Makslinieka personibas traktejums latviesu makslas vestures monografijas: No pirmsakumiem lidz padomju eras norietam
THE ARTIST’S PERSONALITY IN LATVIAN ART-HISTORICAL MONOGRAPHS FROM THE BEGINNINGS TO THE LATE SOVIET PERIOD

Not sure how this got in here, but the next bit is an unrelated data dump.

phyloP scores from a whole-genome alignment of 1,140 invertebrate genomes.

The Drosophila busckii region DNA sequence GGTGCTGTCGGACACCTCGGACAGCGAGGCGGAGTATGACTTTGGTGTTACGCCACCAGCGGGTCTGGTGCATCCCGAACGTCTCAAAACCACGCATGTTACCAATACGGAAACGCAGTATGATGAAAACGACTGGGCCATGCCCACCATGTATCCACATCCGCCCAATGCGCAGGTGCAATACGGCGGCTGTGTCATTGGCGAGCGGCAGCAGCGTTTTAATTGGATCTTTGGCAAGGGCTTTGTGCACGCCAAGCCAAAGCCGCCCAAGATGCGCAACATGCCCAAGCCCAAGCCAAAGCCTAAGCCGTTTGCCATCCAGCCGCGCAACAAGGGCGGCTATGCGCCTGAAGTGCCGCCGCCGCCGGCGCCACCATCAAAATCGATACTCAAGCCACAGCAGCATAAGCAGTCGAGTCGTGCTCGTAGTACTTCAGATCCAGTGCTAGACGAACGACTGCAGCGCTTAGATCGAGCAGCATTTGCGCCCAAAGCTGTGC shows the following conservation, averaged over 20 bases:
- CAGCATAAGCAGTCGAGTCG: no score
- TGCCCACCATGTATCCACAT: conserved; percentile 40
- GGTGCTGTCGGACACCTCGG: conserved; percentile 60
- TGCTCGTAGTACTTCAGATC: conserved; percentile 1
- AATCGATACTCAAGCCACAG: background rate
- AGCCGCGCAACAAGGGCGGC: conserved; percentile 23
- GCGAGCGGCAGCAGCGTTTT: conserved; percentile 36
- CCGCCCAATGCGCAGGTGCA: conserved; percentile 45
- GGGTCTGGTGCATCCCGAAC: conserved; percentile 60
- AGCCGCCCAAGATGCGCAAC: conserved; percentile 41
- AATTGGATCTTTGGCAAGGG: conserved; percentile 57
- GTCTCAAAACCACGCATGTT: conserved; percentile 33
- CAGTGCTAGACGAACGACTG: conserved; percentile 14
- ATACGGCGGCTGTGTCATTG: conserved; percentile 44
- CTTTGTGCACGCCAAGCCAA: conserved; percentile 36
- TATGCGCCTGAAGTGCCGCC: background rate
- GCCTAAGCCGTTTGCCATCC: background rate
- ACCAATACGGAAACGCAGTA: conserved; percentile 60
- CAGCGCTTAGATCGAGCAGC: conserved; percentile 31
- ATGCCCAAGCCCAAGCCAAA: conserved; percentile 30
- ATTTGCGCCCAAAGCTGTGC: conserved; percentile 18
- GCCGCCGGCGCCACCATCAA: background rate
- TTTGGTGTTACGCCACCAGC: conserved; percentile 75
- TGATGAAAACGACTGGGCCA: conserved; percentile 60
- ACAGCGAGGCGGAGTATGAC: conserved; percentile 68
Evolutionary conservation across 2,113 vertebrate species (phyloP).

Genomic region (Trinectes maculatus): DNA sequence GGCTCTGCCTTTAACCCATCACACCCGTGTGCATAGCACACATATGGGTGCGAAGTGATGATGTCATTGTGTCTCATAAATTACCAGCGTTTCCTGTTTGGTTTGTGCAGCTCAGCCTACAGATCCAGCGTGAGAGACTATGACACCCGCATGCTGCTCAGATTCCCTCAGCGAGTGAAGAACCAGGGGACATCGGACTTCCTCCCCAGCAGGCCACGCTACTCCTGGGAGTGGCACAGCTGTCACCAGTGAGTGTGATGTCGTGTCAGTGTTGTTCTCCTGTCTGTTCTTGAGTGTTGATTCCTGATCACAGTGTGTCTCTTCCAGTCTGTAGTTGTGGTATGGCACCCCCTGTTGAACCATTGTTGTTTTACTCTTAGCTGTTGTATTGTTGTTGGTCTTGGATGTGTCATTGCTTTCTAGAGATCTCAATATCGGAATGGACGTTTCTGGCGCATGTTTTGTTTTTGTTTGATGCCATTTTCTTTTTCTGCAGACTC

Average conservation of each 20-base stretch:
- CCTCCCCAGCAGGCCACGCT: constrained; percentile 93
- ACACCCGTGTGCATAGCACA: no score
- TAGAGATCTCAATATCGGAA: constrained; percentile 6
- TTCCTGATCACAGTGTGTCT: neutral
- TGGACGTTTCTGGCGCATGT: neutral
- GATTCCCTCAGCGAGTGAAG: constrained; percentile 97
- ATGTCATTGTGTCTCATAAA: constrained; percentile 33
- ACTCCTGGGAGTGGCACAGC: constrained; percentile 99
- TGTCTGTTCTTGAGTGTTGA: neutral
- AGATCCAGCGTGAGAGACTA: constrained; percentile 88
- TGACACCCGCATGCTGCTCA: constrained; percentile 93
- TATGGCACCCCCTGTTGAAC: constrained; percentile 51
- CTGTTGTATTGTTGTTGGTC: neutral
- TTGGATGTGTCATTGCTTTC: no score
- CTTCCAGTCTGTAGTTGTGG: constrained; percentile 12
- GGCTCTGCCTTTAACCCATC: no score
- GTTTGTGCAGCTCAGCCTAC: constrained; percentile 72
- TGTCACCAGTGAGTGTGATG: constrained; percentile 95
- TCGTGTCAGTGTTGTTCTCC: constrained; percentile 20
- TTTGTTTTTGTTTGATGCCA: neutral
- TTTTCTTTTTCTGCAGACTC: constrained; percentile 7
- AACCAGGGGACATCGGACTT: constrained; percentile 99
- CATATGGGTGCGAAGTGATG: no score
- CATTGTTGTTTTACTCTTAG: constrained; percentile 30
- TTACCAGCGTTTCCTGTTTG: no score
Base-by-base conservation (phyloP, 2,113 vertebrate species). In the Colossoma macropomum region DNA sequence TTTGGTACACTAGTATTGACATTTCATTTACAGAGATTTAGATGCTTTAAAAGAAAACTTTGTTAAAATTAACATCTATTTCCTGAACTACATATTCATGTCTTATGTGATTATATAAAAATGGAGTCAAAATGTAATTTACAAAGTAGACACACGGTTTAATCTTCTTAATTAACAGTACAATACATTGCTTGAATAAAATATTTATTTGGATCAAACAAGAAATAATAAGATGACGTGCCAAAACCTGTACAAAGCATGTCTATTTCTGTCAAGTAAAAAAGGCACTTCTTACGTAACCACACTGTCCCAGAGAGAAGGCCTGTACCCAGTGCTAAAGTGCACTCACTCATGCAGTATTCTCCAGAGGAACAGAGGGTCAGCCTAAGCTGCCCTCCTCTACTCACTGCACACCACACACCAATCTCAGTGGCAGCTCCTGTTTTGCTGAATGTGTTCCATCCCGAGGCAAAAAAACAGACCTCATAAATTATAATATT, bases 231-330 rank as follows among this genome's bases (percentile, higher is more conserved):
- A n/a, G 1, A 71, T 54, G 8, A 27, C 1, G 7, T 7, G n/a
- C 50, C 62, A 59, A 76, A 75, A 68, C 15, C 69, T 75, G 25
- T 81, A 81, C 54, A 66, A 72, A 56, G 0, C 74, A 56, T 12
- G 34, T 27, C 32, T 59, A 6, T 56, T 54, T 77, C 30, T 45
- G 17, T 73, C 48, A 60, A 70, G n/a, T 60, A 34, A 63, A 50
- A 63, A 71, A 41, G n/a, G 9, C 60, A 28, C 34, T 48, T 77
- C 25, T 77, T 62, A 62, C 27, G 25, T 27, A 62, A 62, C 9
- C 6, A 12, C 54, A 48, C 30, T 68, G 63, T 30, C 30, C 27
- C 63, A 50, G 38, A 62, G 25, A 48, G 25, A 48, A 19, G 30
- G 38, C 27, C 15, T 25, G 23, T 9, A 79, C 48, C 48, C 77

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The genre of monograph based on the paradigmatic link between the artist’s life and work, dating back to Giorgio Vasari’s ‘Lives of the Artists’, had already fossilised and experienced a decline in the 20th century. Nevertheless, the turn of the 21st century in Latvia marks a period of unprecedented flourishing of the genre which invited to examine also historical precedents over the 20th century. More thorough publications were only to emerge since the 1920s in Latvia. In 1925 the Independent Artists’ Association started to publish a series of monographs ‘Latvian Art’ (on Alfreds Plite-Pleita, Janis Rozentals, Rudolfs Perle); after a break, their initiative was taken up again in 1938 (on Jazeps Grosvalds, Karlis Miesnieks, Karlis Zale). A considerable shift emerges in the focusing largely on the stories of success - the fortunes of romantic victims of adverse conditions, society’s indifference or their own addictions are replaced with largely praising, optimistic narratives about the artists being rooted in their native land, overcoming numerous difficulties only to express the national spirit, more or less echoing the authoritarian mood of the 1930s. After the Soviet system was established, the first monographic publications appeared in the early 1950s. The most acceptable artists were the classics of the late 19th and early 20th century (Karlis Huns, Julijs Feders, Janis Rozentals) whose art was genetically linked to realist traditions and Russian art. In the following decades, more and more artists were included in ‘the progressive stream of Latvian art’ by detecting ‘humanity’ and a ‘realist approach’ in their heritage. From the 1970s some monographs stepped back from the double trap of belletrist and ideological superficiality towards the tradition of the catalogue raisonné. Fluctuations between individual aspirations and determined, collective worldviews and psychological priorities typify the artists’ monographs published in Latvia; a general democratisation and ‘collectivisation’ of the genre in the 20th century spearheaded popular editions with reduced scientific content that had two main tasks: firstly, the preservation of the most valuable in the national art heritage and secondly, picking out the ‘progressive’ elements from this heritage according to certain ideological requirements.
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